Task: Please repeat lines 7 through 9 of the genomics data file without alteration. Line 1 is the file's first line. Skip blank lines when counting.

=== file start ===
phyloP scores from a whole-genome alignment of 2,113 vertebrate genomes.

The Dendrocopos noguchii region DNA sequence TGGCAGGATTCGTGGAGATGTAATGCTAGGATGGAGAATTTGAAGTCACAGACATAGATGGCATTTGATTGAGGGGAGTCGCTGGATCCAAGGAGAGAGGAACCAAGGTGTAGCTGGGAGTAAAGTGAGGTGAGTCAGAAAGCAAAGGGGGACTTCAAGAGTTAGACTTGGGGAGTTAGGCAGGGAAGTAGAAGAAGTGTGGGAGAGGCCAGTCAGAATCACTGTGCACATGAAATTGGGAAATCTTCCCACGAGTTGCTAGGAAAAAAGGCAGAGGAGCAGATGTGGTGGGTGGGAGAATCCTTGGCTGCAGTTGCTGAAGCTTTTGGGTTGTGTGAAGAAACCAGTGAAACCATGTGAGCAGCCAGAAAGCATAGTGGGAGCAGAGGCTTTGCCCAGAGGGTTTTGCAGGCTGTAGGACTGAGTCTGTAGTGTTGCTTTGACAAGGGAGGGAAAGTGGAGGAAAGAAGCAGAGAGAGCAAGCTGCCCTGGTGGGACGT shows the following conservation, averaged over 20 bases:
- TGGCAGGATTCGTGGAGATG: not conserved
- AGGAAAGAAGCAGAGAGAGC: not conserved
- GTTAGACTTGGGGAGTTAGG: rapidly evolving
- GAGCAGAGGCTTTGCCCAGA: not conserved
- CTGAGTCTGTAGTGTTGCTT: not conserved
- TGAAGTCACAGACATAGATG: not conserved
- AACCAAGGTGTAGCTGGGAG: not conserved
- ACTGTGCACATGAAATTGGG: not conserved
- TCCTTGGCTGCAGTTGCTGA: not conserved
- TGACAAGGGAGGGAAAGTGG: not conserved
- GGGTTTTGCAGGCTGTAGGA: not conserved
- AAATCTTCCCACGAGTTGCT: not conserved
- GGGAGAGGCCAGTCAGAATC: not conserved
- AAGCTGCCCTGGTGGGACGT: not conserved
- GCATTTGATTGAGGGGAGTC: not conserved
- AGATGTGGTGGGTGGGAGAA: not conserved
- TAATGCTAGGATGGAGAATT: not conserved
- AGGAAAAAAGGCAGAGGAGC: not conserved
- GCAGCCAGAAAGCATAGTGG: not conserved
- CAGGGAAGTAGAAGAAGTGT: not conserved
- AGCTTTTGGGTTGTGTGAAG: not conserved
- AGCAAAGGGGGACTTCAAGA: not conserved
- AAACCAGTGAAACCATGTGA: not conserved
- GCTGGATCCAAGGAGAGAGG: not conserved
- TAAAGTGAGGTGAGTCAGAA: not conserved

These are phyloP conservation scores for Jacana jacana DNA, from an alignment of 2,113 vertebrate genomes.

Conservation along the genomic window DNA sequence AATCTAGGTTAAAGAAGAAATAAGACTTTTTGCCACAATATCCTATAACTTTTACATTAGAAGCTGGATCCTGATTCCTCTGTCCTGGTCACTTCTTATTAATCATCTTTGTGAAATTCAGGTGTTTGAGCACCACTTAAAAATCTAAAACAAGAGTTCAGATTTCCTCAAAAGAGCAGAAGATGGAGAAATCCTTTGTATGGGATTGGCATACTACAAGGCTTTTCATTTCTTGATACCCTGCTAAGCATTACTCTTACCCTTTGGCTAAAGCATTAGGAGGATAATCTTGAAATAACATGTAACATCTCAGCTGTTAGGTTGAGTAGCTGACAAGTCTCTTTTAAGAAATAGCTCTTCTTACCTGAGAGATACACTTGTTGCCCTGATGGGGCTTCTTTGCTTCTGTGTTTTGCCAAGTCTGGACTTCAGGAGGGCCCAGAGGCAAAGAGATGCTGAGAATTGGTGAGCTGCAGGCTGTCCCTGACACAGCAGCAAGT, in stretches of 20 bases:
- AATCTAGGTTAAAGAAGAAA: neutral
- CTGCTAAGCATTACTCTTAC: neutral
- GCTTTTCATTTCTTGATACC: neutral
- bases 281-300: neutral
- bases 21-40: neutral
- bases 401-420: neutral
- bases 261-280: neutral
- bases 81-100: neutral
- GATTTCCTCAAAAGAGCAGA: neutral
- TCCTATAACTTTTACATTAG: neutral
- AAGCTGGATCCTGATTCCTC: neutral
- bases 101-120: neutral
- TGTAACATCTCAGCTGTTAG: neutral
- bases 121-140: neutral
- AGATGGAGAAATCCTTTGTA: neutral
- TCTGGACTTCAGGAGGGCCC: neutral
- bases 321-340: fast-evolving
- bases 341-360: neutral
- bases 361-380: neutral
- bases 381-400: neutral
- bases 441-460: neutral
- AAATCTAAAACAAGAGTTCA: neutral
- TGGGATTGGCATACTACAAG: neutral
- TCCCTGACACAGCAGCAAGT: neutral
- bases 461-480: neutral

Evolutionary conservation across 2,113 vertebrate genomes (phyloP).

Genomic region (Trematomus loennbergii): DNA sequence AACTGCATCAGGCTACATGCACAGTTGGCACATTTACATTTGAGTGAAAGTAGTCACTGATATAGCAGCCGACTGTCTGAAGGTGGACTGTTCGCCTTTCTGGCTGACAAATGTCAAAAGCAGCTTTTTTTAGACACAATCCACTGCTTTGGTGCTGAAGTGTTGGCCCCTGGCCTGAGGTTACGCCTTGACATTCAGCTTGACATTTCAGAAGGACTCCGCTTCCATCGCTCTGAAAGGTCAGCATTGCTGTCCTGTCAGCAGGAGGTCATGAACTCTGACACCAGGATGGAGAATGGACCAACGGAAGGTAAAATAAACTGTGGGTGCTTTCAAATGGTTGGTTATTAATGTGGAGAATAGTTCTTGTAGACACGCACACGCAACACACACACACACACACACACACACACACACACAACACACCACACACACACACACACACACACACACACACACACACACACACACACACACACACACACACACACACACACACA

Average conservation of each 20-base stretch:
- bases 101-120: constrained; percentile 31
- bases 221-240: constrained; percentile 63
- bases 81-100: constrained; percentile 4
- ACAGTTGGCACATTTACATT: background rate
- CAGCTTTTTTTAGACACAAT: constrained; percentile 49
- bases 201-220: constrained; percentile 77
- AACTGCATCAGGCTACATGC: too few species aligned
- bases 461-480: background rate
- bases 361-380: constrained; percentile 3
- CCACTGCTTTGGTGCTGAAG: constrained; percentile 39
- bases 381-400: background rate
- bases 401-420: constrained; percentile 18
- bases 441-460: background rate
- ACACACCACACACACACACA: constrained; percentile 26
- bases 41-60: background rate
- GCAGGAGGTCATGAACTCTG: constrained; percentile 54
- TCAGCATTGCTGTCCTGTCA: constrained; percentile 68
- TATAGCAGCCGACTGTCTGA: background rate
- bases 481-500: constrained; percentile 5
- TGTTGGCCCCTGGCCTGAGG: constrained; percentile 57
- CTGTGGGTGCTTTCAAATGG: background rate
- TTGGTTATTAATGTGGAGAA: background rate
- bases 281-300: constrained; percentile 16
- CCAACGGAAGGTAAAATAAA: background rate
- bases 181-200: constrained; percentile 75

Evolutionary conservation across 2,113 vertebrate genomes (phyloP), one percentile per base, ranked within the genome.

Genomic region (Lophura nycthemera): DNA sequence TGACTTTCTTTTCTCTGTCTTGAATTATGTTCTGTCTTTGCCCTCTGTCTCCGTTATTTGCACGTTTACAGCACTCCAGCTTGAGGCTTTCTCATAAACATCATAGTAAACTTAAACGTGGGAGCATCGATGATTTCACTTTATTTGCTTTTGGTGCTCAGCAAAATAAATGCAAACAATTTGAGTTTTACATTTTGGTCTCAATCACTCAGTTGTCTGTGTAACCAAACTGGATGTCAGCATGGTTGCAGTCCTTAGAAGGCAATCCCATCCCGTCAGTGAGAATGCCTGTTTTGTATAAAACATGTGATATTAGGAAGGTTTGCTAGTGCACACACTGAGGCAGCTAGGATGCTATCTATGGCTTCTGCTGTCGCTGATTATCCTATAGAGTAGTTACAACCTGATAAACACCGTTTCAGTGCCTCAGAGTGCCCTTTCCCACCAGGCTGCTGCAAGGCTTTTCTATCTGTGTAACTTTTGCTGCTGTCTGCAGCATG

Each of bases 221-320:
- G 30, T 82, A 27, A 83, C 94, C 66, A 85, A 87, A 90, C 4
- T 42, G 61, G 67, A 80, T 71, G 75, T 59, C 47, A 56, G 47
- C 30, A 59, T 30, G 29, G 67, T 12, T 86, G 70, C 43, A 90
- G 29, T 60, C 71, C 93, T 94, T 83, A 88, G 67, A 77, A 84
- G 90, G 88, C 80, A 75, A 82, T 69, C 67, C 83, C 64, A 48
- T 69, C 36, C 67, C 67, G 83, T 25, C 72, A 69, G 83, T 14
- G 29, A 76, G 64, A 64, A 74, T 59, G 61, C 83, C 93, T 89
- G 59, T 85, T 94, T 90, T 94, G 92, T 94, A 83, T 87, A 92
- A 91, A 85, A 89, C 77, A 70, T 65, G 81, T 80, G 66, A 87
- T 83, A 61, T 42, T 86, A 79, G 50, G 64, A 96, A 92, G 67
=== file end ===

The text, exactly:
- CTGAGTCTGTAGTGTTGCTT: not conserved
- TGAAGTCACAGACATAGATG: not conserved
- AACCAAGGTGTAGCTGGGAG: not conserved